Variable-Length Figure Cipher of Duke of Lorraine (ca.1620?)

A cipher used in a letter to the Duke of Lorraine turned out to employ variable-length symbols.

The letter (BnF Lorraine 377, f.95) signed "Breval" is catalogued as "Lettre chiffrée de M. de Bréval au duc Henri II (Wikipedia)." Breval was a "chargé d'affaires de Lorraine à Paris" (BnF).

The reference to "gouvernement de normandye" in clear after "recompense monsieur de Longueville" suggests the letter is dated from around 1619, when the Duke of Longueville obtained governorship of Normandy in exchange for that of Picardy (Wikipedia). I could not identify monsieur/sieur de Couuongs mentioned twice.

The interlined decipherment allows reconstruction of the cipher as follows.

The cipher employs variable-length symbols, i.e., Arabic figures of one, two, or three digits. Since the figures are written without breaks, the decipherer needs to parse the stream of digits into proper cipher symbols. Thus, the digits "1" and "7" are not used as a single-digit symbol to indicate the beginning of a three- or two-digit symbol. Such variable-length symbols were used in Vatican ciphers in the sixteenth century (see another article) and also in the 1620s (see another article). In contrast, no cipher of this type is known to me among contemporary French ciphers (see another article).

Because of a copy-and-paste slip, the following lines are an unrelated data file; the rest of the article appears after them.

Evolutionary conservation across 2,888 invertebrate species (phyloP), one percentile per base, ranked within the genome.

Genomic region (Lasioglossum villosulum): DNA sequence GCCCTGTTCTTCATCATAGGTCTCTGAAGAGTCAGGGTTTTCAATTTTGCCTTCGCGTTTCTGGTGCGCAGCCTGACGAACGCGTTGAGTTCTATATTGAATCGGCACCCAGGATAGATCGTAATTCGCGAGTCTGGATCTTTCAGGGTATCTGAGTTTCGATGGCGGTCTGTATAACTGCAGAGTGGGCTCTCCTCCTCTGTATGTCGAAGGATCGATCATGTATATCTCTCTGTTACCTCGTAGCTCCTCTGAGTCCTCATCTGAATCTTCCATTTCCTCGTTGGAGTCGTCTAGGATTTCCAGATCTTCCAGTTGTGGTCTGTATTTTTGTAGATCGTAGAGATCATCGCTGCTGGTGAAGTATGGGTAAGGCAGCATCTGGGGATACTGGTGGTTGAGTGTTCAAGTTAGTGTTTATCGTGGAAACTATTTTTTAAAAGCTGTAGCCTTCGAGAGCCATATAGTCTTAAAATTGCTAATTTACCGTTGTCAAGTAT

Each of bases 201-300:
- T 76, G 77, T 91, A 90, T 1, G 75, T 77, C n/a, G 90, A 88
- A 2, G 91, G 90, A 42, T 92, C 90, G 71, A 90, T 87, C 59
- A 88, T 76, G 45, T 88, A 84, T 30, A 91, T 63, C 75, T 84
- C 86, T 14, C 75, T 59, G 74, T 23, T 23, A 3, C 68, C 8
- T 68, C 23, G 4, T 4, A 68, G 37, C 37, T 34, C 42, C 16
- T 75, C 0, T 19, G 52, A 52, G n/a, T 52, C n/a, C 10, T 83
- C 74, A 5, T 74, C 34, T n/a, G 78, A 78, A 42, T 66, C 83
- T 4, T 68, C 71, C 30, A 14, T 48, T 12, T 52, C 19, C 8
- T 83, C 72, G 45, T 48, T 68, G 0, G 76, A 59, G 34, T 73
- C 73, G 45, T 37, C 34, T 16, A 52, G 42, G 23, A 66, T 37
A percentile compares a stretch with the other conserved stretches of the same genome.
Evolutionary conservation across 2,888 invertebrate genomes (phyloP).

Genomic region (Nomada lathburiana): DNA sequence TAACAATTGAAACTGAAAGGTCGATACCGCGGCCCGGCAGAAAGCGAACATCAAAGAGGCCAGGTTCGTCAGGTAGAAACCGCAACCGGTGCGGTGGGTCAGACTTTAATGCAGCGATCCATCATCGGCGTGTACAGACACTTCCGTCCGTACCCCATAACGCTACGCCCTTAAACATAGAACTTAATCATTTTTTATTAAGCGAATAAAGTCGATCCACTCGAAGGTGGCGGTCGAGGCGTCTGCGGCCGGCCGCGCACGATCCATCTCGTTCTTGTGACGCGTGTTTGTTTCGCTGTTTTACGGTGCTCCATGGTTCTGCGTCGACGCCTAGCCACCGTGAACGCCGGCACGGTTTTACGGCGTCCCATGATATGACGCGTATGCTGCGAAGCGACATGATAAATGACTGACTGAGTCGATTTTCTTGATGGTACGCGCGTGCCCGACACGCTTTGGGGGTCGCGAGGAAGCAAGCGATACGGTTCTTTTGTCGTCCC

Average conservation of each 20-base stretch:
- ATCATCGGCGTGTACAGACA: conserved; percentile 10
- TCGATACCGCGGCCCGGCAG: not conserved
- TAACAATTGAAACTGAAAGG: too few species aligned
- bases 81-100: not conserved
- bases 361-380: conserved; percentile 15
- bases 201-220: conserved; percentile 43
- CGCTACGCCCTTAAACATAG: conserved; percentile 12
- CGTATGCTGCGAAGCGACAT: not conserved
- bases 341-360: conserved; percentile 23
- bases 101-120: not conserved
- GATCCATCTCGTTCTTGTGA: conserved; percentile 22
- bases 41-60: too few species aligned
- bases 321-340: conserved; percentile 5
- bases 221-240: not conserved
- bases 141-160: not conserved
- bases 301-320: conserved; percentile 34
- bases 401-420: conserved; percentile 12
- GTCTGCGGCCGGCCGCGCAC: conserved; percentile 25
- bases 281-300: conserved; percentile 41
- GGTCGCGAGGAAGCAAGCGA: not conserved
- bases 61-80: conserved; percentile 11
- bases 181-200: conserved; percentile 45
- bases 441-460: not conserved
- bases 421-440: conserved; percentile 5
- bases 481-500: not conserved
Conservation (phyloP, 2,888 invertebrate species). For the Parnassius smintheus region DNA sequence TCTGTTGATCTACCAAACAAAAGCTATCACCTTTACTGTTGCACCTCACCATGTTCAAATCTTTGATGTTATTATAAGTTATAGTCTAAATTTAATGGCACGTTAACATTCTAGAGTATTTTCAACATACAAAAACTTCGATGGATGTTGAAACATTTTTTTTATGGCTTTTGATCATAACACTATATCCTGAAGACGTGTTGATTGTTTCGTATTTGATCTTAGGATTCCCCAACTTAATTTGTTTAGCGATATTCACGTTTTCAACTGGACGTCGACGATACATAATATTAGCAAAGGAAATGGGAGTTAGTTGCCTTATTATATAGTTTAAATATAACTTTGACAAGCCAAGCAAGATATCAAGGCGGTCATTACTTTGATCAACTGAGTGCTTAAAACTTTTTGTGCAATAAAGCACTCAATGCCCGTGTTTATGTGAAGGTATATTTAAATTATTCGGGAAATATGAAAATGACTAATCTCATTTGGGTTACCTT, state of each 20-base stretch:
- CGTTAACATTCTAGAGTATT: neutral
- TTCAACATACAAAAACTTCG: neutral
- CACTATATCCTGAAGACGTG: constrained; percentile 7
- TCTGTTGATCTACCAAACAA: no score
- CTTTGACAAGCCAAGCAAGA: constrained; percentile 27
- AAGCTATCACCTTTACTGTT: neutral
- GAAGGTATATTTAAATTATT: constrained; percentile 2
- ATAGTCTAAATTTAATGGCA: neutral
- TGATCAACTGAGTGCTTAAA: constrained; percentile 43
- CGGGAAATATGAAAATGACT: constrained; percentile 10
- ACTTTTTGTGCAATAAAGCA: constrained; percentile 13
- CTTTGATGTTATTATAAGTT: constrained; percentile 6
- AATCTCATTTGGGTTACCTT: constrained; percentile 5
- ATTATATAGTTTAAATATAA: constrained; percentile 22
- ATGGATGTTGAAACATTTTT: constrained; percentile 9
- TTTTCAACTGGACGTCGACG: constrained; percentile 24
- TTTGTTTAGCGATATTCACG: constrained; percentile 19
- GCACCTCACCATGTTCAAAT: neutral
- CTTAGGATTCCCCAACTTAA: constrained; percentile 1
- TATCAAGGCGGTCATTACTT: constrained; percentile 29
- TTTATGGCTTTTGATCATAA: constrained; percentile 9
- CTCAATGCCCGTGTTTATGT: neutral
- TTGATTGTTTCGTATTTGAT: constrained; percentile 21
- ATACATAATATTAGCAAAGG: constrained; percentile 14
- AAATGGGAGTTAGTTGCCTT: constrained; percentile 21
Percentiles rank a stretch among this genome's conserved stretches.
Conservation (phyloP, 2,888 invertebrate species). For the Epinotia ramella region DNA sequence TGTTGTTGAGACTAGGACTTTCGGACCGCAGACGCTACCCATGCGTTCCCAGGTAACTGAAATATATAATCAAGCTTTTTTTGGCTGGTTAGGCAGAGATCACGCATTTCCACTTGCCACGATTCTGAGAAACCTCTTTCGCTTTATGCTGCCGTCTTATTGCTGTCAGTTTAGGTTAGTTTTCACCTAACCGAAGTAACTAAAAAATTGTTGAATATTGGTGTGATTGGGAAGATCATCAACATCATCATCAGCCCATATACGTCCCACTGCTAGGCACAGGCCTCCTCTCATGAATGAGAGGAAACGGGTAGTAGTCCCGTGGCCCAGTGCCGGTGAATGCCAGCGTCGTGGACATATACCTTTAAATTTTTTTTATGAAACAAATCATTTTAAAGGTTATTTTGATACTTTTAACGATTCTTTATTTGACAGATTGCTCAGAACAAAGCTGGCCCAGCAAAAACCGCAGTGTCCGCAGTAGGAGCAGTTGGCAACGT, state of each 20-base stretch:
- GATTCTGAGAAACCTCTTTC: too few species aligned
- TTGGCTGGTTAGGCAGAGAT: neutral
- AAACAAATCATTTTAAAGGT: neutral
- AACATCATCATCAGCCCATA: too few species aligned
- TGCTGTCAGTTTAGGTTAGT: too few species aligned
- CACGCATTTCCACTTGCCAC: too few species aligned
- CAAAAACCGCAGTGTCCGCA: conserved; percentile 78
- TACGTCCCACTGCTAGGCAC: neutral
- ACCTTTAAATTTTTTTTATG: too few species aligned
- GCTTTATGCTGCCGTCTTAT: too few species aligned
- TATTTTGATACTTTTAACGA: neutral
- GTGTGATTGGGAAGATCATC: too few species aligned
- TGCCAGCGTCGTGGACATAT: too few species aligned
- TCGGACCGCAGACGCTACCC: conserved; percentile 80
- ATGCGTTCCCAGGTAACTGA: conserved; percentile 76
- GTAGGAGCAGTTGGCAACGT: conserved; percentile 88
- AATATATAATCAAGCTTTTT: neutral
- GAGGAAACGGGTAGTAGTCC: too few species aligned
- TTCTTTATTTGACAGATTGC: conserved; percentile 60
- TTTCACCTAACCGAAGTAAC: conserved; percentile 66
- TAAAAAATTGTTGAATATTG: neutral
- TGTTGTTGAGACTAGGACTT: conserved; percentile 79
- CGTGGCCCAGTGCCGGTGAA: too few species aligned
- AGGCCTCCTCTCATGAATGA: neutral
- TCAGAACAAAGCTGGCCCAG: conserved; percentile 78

It is yet to be found out how the Vatican-style cipher came to be used in the Duke of Lorraine's correspondence.

©2024 S.Tomokiyo
First posted on 23 March 2024. Last modified on 23 March 2024.
Articles on Historical Cryptography
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